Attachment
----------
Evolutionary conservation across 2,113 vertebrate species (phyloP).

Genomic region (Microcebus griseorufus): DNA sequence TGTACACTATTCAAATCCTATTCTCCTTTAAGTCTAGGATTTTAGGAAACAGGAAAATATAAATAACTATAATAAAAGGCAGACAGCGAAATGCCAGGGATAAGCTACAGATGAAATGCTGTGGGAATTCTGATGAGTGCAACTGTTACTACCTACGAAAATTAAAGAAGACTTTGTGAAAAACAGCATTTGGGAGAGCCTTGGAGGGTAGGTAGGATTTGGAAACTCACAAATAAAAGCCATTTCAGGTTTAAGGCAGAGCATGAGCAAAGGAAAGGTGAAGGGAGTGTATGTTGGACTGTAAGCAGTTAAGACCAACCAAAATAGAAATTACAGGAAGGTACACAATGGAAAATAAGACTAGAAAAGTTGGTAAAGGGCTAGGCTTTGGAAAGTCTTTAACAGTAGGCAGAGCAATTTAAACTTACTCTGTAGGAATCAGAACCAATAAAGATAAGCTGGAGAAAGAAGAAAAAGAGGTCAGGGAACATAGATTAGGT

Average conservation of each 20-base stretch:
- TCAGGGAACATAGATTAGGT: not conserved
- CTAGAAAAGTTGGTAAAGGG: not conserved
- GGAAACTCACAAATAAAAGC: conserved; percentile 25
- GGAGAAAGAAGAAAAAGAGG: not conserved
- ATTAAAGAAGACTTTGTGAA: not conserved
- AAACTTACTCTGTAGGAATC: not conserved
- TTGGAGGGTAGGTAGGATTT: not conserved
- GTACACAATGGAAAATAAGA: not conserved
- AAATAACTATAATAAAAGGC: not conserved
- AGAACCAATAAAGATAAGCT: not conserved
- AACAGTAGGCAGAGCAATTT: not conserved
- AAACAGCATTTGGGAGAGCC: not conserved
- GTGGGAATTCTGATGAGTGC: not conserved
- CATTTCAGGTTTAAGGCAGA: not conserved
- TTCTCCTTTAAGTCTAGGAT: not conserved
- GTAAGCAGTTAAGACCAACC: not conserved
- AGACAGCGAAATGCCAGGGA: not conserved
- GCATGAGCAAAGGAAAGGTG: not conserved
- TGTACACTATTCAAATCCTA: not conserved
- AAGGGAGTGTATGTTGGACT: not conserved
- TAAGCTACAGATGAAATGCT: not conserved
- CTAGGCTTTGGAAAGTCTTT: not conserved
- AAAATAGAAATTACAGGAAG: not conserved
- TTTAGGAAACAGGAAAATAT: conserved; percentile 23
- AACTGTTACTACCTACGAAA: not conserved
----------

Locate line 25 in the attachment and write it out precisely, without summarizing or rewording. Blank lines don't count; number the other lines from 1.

- CTAGGCTTTGGAAAGTCTTT: not conserved